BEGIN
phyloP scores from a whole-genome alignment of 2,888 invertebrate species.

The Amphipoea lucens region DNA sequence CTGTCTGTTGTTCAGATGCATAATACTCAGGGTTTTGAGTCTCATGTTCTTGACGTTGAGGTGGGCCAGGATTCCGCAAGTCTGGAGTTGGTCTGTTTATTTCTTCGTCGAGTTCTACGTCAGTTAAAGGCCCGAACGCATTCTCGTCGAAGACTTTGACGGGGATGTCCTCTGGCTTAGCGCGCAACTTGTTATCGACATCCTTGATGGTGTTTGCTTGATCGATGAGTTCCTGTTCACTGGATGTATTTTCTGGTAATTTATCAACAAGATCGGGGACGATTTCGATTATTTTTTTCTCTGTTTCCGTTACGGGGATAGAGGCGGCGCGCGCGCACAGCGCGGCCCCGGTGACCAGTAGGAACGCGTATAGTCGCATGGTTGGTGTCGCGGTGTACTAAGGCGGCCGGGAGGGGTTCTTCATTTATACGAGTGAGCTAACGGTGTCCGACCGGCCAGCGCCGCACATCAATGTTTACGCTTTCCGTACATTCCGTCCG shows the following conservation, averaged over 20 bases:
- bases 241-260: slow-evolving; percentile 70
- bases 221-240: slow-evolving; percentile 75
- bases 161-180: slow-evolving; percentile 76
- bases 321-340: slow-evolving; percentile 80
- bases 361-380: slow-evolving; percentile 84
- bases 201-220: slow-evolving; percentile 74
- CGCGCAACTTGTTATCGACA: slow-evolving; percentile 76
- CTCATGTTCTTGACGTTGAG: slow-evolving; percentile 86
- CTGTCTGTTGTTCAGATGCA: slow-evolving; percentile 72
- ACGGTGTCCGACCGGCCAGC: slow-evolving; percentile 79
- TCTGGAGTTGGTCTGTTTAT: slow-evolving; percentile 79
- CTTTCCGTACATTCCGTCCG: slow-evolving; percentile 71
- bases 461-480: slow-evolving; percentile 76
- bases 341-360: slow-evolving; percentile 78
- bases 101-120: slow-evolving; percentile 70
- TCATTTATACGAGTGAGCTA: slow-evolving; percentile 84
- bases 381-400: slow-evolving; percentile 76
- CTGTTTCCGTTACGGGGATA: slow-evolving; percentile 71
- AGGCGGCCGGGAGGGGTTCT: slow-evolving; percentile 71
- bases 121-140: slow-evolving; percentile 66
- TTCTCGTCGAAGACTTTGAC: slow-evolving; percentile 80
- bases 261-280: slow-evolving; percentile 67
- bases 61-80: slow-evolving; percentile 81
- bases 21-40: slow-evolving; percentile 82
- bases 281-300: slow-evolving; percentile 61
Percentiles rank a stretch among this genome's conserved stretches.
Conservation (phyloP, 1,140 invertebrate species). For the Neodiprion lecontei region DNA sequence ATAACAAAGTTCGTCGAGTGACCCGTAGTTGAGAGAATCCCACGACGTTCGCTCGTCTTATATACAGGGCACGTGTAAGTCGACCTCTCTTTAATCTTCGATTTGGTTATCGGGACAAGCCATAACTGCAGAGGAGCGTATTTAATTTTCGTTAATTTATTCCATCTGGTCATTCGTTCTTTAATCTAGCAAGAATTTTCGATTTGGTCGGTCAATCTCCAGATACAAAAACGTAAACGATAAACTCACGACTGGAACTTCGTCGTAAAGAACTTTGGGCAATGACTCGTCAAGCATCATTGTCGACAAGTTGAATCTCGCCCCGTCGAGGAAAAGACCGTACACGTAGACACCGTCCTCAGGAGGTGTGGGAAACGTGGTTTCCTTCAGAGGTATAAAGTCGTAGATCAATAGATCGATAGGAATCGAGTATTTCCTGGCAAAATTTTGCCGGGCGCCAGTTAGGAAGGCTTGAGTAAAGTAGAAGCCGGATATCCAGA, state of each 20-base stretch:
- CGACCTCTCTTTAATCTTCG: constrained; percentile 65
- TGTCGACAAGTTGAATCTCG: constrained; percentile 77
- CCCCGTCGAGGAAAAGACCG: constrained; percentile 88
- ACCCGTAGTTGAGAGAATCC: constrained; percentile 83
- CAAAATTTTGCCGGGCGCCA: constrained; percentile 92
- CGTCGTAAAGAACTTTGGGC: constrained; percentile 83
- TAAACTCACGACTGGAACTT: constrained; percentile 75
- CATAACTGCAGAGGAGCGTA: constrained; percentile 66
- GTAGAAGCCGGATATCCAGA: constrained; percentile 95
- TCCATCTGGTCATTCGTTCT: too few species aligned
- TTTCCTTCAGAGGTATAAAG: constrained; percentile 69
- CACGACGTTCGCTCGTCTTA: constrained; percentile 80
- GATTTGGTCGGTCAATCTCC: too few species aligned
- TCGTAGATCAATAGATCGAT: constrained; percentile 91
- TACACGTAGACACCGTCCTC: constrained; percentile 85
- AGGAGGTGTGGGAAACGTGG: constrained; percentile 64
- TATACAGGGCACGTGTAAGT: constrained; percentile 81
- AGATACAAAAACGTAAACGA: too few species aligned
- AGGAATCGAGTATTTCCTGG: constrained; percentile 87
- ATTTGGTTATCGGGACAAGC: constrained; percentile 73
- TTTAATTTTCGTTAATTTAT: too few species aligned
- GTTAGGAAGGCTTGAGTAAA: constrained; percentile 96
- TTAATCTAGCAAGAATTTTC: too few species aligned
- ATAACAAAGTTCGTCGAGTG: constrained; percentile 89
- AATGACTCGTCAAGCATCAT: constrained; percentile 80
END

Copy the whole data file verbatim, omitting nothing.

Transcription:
phyloP scores from a whole-genome alignment of 2,888 invertebrate species.

The Amphipoea lucens region DNA sequence CTGTCTGTTGTTCAGATGCATAATACTCAGGGTTTTGAGTCTCATGTTCTTGACGTTGAGGTGGGCCAGGATTCCGCAAGTCTGGAGTTGGTCTGTTTATTTCTTCGTCGAGTTCTACGTCAGTTAAAGGCCCGAACGCATTCTCGTCGAAGACTTTGACGGGGATGTCCTCTGGCTTAGCGCGCAACTTGTTATCGACATCCTTGATGGTGTTTGCTTGATCGATGAGTTCCTGTTCACTGGATGTATTTTCTGGTAATTTATCAACAAGATCGGGGACGATTTCGATTATTTTTTTCTCTGTTTCCGTTACGGGGATAGAGGCGGCGCGCGCGCACAGCGCGGCCCCGGTGACCAGTAGGAACGCGTATAGTCGCATGGTTGGTGTCGCGGTGTACTAAGGCGGCCGGGAGGGGTTCTTCATTTATACGAGTGAGCTAACGGTGTCCGACCGGCCAGCGCCGCACATCAATGTTTACGCTTTCCGTACATTCCGTCCG shows the following conservation, averaged over 20 bases:
- bases 241-260: slow-evolving; percentile 70
- bases 221-240: slow-evolving; percentile 75
- bases 161-180: slow-evolving; percentile 76
- bases 321-340: slow-evolving; percentile 80
- bases 361-380: slow-evolving; percentile 84
- bases 201-220: slow-evolving; percentile 74
- CGCGCAACTTGTTATCGACA: slow-evolving; percentile 76
- CTCATGTTCTTGACGTTGAG: slow-evolving; percentile 86
- CTGTCTGTTGTTCAGATGCA: slow-evolving; percentile 72
- ACGGTGTCCGACCGGCCAGC: slow-evolving; percentile 79
- TCTGGAGTTGGTCTGTTTAT: slow-evolving; percentile 79
- CTTTCCGTACATTCCGTCCG: slow-evolving; percentile 71
- bases 461-480: slow-evolving; percentile 76
- bases 341-360: slow-evolving; percentile 78
- bases 101-120: slow-evolving; percentile 70
- TCATTTATACGAGTGAGCTA: slow-evolving; percentile 84
- bases 381-400: slow-evolving; percentile 76
- CTGTTTCCGTTACGGGGATA: slow-evolving; percentile 71
- AGGCGGCCGGGAGGGGTTCT: slow-evolving; percentile 71
- bases 121-140: slow-evolving; percentile 66
- TTCTCGTCGAAGACTTTGAC: slow-evolving; percentile 80
- bases 261-280: slow-evolving; percentile 67
- bases 61-80: slow-evolving; percentile 81
- bases 21-40: slow-evolving; percentile 82
- bases 281-300: slow-evolving; percentile 61
Percentiles rank a stretch among this genome's conserved stretches.
Conservation (phyloP, 1,140 invertebrate species). For the Neodiprion lecontei region DNA sequence ATAACAAAGTTCGTCGAGTGACCCGTAGTTGAGAGAATCCCACGACGTTCGCTCGTCTTATATACAGGGCACGTGTAAGTCGACCTCTCTTTAATCTTCGATTTGGTTATCGGGACAAGCCATAACTGCAGAGGAGCGTATTTAATTTTCGTTAATTTATTCCATCTGGTCATTCGTTCTTTAATCTAGCAAGAATTTTCGATTTGGTCGGTCAATCTCCAGATACAAAAACGTAAACGATAAACTCACGACTGGAACTTCGTCGTAAAGAACTTTGGGCAATGACTCGTCAAGCATCATTGTCGACAAGTTGAATCTCGCCCCGTCGAGGAAAAGACCGTACACGTAGACACCGTCCTCAGGAGGTGTGGGAAACGTGGTTTCCTTCAGAGGTATAAAGTCGTAGATCAATAGATCGATAGGAATCGAGTATTTCCTGGCAAAATTTTGCCGGGCGCCAGTTAGGAAGGCTTGAGTAAAGTAGAAGCCGGATATCCAGA, state of each 20-base stretch:
- CGACCTCTCTTTAATCTTCG: constrained; percentile 65
- TGTCGACAAGTTGAATCTCG: constrained; percentile 77
- CCCCGTCGAGGAAAAGACCG: constrained; percentile 88
- ACCCGTAGTTGAGAGAATCC: constrained; percentile 83
- CAAAATTTTGCCGGGCGCCA: constrained; percentile 92
- CGTCGTAAAGAACTTTGGGC: constrained; percentile 83
- TAAACTCACGACTGGAACTT: constrained; percentile 75
- CATAACTGCAGAGGAGCGTA: constrained; percentile 66
- GTAGAAGCCGGATATCCAGA: constrained; percentile 95
- TCCATCTGGTCATTCGTTCT: too few species aligned
- TTTCCTTCAGAGGTATAAAG: constrained; percentile 69
- CACGACGTTCGCTCGTCTTA: constrained; percentile 80
- GATTTGGTCGGTCAATCTCC: too few species aligned
- TCGTAGATCAATAGATCGAT: constrained; percentile 91
- TACACGTAGACACCGTCCTC: constrained; percentile 85
- AGGAGGTGTGGGAAACGTGG: constrained; percentile 64
- TATACAGGGCACGTGTAAGT: constrained; percentile 81
- AGATACAAAAACGTAAACGA: too few species aligned
- AGGAATCGAGTATTTCCTGG: constrained; percentile 87
- ATTTGGTTATCGGGACAAGC: constrained; percentile 73
- TTTAATTTTCGTTAATTTAT: too few species aligned
- GTTAGGAAGGCTTGAGTAAA: constrained; percentile 96
- TTAATCTAGCAAGAATTTTC: too few species aligned
- ATAACAAAGTTCGTCGAGTG: constrained; percentile 89
- AATGACTCGTCAAGCATCAT: constrained; percentile 80